For instance Private Property: There is no ban on possessions in themselves. Nowhere in Scripture forbids private property. (see Acts 5:4) Insurance Policies "Saving for a rainy day" are not forbidden to Christians either. Life assurance policies are only a kind of saving by self imposed compulsion. On the contrary, Scripture praises the ant for storing in the summer the food it will need in the winter, (Proverbs 6:6) and declares that the believer who makes no provision for his family is worse than an unbeliever. (1 Tim. 5:8). Material Blessings, we are not to despise, but rather to enjoy the good things which our Creator has given us to enjoy. “Everything God has created is good" says Paul to Timothy. (1 Tim 4:3-4, 6:17) So neither having possessions, nor making provision for the future, nor enjoying the gifts of a good Creator are included in the ban on storing earthly treasure. So what is Jesus talking about? Selfish Accumulation Notice the text says, "do not store up for yourselves treasures on earth." Jesus is criticising extravagant and self-centred living; the hardness of heart which ignores the cries of the poor, the foolish fantasy that a person's significance and value is determined by how much we earn, by the clothes we wear, the car we drive, or our postcode. To "lay up treasure on earth" does not mean being prudent but being covetous. Jesus is not saying ‘no’ to making sensible provision for the future, but being greedy and always wanting more. The earthly treasure we covet, Jesus reminds us, "grows rusty and moth-eaten, and thieves break in to steal." (6:19) Simple isn’t it?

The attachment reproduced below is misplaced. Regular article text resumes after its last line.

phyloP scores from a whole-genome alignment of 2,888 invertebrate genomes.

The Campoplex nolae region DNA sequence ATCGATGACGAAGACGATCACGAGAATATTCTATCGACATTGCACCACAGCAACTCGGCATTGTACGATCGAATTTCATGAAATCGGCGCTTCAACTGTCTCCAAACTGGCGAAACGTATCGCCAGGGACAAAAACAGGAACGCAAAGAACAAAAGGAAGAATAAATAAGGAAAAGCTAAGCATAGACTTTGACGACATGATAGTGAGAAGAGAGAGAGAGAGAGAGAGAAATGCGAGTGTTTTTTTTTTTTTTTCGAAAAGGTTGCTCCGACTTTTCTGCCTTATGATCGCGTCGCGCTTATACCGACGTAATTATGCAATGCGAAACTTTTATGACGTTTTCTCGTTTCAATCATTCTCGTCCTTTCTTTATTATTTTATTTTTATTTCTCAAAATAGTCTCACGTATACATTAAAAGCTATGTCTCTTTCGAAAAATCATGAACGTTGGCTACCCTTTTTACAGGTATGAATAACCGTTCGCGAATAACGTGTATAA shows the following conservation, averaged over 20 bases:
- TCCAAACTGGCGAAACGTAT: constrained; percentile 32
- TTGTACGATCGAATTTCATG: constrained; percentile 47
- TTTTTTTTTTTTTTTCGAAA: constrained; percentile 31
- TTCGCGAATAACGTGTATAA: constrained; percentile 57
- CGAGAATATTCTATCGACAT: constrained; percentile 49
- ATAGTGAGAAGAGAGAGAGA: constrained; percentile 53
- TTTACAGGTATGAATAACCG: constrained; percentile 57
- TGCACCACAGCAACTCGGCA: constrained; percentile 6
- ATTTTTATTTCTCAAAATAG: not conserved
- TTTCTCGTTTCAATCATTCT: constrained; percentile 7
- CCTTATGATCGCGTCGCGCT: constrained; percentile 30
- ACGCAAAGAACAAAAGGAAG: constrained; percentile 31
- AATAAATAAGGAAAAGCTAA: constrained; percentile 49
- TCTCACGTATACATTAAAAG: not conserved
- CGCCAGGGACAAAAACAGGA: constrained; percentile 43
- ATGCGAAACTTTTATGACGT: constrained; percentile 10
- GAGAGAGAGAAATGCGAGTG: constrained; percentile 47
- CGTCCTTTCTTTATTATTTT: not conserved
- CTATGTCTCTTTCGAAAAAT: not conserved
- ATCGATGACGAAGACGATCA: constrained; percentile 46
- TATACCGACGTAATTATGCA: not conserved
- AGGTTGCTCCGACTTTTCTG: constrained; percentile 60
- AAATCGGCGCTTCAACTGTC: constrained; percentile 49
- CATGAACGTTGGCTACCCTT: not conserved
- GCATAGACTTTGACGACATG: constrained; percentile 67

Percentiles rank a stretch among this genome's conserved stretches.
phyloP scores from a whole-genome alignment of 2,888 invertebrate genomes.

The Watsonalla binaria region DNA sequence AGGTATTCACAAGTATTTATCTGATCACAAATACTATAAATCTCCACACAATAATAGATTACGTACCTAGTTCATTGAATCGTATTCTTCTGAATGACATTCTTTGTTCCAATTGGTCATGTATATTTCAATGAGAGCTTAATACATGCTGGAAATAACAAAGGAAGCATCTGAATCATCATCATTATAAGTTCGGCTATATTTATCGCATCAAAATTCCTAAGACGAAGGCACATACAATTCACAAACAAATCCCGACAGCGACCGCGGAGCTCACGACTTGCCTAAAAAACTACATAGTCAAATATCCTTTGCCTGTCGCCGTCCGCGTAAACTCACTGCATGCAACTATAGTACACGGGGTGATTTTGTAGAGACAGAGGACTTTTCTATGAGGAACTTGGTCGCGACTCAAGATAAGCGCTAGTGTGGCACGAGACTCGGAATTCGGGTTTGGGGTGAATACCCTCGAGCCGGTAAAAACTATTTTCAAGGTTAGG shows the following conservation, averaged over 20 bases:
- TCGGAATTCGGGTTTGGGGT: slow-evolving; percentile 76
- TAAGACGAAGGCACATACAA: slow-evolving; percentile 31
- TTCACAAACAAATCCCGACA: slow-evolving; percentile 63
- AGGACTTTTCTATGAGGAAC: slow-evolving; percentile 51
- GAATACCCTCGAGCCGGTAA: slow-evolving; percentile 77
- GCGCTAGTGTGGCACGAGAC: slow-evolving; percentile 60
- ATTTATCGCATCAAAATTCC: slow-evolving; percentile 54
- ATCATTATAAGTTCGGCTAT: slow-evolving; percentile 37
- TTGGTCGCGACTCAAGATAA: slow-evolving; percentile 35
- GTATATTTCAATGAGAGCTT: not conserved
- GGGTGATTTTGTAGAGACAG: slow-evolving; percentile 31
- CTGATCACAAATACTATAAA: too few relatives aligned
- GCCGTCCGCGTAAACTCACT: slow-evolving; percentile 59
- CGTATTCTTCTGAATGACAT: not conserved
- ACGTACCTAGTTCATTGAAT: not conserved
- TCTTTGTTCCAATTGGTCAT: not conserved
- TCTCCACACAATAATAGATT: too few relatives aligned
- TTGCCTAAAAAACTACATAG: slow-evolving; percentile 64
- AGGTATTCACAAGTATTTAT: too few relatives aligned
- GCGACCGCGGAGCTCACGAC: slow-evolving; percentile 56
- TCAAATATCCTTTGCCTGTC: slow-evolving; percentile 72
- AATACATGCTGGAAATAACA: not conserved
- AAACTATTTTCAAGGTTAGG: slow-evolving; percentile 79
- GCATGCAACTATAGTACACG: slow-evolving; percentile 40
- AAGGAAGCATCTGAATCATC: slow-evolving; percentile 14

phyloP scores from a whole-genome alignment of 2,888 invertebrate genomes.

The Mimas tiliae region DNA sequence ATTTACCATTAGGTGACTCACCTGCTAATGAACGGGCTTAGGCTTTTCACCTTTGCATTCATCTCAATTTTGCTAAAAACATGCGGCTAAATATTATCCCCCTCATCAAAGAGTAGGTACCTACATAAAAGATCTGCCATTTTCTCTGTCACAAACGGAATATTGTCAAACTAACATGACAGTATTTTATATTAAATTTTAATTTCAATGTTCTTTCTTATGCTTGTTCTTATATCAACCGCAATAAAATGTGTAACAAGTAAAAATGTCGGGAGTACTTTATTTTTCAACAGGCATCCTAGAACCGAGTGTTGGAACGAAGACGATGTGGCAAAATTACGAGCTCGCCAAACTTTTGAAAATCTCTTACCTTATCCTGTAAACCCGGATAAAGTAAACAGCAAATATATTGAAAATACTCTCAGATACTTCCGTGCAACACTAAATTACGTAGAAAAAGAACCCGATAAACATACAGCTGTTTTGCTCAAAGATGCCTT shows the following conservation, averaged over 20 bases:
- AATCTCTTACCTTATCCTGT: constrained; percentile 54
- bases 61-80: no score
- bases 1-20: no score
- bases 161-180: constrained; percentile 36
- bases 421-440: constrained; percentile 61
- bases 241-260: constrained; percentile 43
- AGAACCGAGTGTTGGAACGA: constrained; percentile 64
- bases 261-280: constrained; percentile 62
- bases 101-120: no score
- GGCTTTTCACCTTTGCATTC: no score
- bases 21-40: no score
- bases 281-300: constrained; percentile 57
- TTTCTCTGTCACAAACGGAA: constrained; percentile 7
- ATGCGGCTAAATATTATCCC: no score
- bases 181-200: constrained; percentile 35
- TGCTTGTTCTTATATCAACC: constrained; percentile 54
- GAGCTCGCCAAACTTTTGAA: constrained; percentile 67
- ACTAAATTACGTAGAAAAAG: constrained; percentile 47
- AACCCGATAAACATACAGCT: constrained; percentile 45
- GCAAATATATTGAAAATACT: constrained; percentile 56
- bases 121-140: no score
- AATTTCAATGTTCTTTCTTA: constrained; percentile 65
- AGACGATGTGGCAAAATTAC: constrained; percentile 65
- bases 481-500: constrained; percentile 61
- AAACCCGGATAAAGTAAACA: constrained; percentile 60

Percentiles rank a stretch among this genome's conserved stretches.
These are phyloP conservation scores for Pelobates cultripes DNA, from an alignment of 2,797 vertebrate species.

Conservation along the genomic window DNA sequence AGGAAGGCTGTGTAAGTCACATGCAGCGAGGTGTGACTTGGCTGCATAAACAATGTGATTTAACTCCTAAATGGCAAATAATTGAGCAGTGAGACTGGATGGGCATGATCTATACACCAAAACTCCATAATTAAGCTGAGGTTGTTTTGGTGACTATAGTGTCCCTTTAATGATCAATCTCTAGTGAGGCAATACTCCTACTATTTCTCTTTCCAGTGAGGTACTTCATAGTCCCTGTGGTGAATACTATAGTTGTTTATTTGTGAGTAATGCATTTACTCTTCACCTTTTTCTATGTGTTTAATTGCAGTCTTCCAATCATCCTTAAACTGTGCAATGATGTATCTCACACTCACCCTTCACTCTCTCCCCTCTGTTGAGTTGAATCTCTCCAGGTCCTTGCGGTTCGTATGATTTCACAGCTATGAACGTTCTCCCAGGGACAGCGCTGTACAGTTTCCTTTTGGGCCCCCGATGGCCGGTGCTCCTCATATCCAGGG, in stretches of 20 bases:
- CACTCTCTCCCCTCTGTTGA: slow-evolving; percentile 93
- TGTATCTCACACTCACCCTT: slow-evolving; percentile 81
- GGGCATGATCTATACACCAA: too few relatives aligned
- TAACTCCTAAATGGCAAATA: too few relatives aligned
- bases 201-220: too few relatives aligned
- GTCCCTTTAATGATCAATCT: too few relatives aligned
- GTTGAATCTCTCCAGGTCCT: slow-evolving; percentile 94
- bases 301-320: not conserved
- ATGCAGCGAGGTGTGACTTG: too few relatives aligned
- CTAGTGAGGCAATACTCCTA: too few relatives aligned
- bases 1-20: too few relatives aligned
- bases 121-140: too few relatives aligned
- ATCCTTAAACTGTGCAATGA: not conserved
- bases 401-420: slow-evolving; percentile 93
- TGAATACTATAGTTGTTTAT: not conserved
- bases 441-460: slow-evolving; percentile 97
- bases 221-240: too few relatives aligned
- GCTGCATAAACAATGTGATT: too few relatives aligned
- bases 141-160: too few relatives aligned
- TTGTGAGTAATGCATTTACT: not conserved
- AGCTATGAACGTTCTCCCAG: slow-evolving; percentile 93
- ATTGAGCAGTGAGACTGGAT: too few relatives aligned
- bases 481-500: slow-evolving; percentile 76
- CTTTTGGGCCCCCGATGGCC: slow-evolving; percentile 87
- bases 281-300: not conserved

So what is this "treasure" in heaven? Jesus doesn't explain, but I believe it must have something to do with earthly activity which lasts for eternity. We can make deposits in our spiritual bank account that prepare us for eternity. Worship is never wasteful in the eyes of God. Every act of private and corporate worship is a deposit in your heavenly bank account.” May I encourage you to make deposits daily in private and weekly with your Christian family. Would you buy a used car with no service history? Bit of a risk isn’t it? Ignore the service history and you are heading for trouble. A breakdown is never convenient. You need a service every seven days. If you want treasure in heaven, make the minimum of weekly deposits. We need a Christ-like CharacterThe Bible clearly teaches us that if we want to lay up treasure in heaven, one of the best investment strategies is personal character development. The apostle Peter put it like this: “Finally, all of you, live in harmony with one another; be sympathetic, love as brothers, be compassionate and humble. Do not repay evil with evil or insult with insult, but with blessing, because to this you were called so that you may inherit a blessing.” (1 Peter 3:8-9) Christ-like character, and those who come to know Jesus through us, are the only things we take with us to heaven. Expressions of Generosity Every time we show an act of compassion, we build up our treasure in heaven. There is a record of your deeds in heaven. Listen `I tell you the truth, whatever you did for one of the least of these brothers of mine, you did for me.' (Matthew 25:40). We might also consider the investment we make in leading other people to Jesus who will share eternity with us. Simple isn’t it?!